“Bite-Size Bits of Local, National, and Global History”
“Bite-Size Bits of Local, National, and Global History”
Near Lowesville in Lincoln County, North Carolina — The American South (South Atlantic)

Cottage Home

“We marched down to the parlour...”

Cottage Home Marker image. Click for full size.
By Don Morfe, September 17, 2013
1. Cottage Home Marker
Inscription. Near here stood Cottage Home, the farmhouse of the Rev. Robert Hall Morrison, a Presbyterian minister and one of the founders of Davidson College. He and his wife, Mary Graham, had ten children; three of their daughters married men who later become Confederate generals. Eugenia Morrison married Rufus Clay Barringer, Isabella married Daniel Harvey Hill, and Mary Anna married Thomas Jonathan Jackson. The wedding of Mary Ann Morrison and Thomas J. Jackson took place at Cottage Home on July 16, 1857. At the time, Jackson was a professor of natural and experimental philosophy, and of artillery tactics, at the Virginia Military Institute in Lexington. Separated in April 1861 by the war, Jackson and his wife were reunited that November when she joined him at his headquarters in Winchester. One November 23, 1862, Julia Laura Jackson, their only child was born. She and her mother were with Jackson when he died on May 10, 1863, after he was wounded during the Battle of Chancellorsville.

Mary Anna and Julia Jackson returned to Cottage Home, where they lived with the Rev. Morrison and where Julia was educated until 1873, when she was enrolled in the Charlotte Institute for Young Ladies. Mrs. Jackson, who wore mourning black the rest of her life, toured the South with Julia as the widow and only child of Gen. Stonewall Jackson, appearing
Cottage Home image. Click for full size.
By Brandon Fletcher
2. Cottage Home
at ceremonies such as statue unveilings. Julia married William Christian on June 2, 1885. She died on August 30, 1889, of typhoid. Mary Anna Jackson died in 1915.

The Greek Revival-style Cottage Home (ca.1840) burned in 1911.

“The room into which we were put to prepare for the ceremony was upstairs and had been heated by the western sun so that dressing was hot business. The Major (Jackson) undertook to put on a new collar, a ‘stand up,’…and he called on me to help him adjust it. By the time I had got it buttoned it was limp.… He produced another somewhat different in shape and …we managed to get him rigged out. … We marched down to the parlour where we he was married by Dr. Lacy.” — Clem Fishburne, a Jackson fiend, describing the July 16, 1857 wedding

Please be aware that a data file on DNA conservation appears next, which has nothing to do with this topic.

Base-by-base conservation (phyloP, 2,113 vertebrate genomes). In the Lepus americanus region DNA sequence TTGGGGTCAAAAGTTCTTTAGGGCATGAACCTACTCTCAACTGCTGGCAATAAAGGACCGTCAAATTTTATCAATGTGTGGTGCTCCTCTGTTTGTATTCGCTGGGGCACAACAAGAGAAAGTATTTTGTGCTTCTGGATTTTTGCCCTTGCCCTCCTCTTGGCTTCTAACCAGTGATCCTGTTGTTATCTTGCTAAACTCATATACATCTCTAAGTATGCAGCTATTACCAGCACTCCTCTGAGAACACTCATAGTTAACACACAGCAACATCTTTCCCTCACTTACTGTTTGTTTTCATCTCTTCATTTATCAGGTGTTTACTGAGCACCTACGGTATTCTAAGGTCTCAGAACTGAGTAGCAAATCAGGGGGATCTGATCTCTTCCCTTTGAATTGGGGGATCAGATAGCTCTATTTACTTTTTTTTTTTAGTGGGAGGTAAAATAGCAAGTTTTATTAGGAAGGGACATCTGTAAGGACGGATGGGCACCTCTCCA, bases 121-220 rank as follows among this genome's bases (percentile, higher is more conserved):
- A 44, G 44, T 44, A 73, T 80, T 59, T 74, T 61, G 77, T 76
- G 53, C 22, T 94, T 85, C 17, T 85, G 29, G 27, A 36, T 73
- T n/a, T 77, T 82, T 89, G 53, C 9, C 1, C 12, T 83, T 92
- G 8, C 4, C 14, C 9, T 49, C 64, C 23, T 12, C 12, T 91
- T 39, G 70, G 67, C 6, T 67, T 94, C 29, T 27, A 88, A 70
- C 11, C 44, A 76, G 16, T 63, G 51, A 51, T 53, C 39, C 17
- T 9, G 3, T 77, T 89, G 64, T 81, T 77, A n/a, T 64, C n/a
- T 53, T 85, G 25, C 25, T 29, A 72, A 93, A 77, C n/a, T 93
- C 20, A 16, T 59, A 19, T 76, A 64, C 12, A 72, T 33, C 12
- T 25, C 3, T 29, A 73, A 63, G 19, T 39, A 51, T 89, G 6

(upper center) Cottage Home, before 1911 Courtesy Davidson College Archives
(upper right) Thomas J. Jackson, attributed to H.B. Hull, August 1855 Courtesy Smithsonian Institution
Mary Anna and Julia Jackson Courtesy Virginia Military Institute
Julia Laura Jackson, photographed in Richmond, VA., 1875 Courtesy Virginia Military Institute
Erected by North Carolina Civil War Trails.
Marker series. This marker is included
Jackson family image. Click for full size.
By Brandon Fletcher
3. Jackson family
in the North Carolina Civil War Trails marker series.
Location. 35° 25.577′ N, 81° 2.71′ W. Marker is near Lowesville, North Carolina, in Lincoln County. Marker is at the intersection of Old Plank Road and Hines Circle Road, on the right when traveling west on Old Plank Road. Touch for map. Marker is in this post office area: Stanley NC 28164, United States of America.
Other nearby markers. At least 8 other markers are within 9 miles of this marker, measured as the crow flies. Stonewall Jackson (a few steps from this marker); Peter Forney (approx. half a mile away); How McGuire Works (approx. 5.7 miles away); Iron Works (approx. 6.3 miles away); Gen. William Lee Davidson Was Killed (approx. 7.2 miles away); Richard Barry (approx. 8 miles away); Eli Hoyle House (approx. 8.8 miles away); John Fulenwider (approx. 9 miles away). Touch for a list and map of all markers in Lowesville.
Categories. War, US Civil
Cottage Home Marker image. Click for full size.
By Don Morfe, September 17, 2013
4. Cottage Home Marker
Credits. This page was last revised on June 16, 2016. This page originally submitted on November 6, 2013, by Don Morfe of Baltimore, Maryland. This page has been viewed 461 times since then and 53 times this year. Photos:   1. submitted on November 6, 2013, by Don Morfe of Baltimore, Maryland.   2, 3. submitted on April 7, 2014, by Brandon Fletcher of Chattanooga, Tennessee.   4. submitted on November 6, 2013, by Don Morfe of Baltimore, Maryland. • Bernard Fisher was the editor who published this page.
Paid Advertisement We are suspending advertising until they remove an ad for a certain book from circulation. A word in the book’s title has given rise to number of complaints. The word is inappropriate in school classroom settings.